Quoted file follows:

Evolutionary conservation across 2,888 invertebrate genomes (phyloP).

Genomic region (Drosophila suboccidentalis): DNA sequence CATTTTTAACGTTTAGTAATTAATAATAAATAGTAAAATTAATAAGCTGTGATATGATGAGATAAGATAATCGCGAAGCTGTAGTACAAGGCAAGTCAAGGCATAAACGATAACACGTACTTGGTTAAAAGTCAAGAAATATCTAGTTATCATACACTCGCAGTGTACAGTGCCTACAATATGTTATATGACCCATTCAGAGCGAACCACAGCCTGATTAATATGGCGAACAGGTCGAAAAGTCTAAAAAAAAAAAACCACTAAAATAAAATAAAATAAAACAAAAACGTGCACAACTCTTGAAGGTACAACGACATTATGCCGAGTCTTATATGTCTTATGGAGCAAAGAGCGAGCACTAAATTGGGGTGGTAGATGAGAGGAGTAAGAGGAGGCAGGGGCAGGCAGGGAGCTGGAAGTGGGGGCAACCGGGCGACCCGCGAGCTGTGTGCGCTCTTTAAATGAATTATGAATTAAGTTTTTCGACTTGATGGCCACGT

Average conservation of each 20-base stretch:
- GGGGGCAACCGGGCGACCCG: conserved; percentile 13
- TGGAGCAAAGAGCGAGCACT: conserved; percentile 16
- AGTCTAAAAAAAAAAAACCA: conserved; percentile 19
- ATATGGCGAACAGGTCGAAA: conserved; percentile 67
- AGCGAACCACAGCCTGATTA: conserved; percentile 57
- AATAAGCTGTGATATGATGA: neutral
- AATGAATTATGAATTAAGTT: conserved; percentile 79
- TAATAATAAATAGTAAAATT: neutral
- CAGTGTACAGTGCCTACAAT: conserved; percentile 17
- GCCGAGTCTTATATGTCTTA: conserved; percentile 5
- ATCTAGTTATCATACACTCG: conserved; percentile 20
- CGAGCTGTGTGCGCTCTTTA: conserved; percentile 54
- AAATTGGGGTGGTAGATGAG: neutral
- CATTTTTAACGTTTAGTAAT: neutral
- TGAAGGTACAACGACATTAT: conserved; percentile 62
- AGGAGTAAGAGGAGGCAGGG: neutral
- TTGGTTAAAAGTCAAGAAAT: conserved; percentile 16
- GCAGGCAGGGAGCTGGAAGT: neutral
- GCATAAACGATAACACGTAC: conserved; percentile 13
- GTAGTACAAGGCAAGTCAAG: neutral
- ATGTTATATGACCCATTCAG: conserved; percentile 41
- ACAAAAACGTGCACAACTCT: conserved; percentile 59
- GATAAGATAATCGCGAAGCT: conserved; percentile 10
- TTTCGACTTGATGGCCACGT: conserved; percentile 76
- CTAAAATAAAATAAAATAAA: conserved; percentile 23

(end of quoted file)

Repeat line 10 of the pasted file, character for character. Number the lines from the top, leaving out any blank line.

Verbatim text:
- AATGAATTATGAATTAAGTT: conserved; percentile 79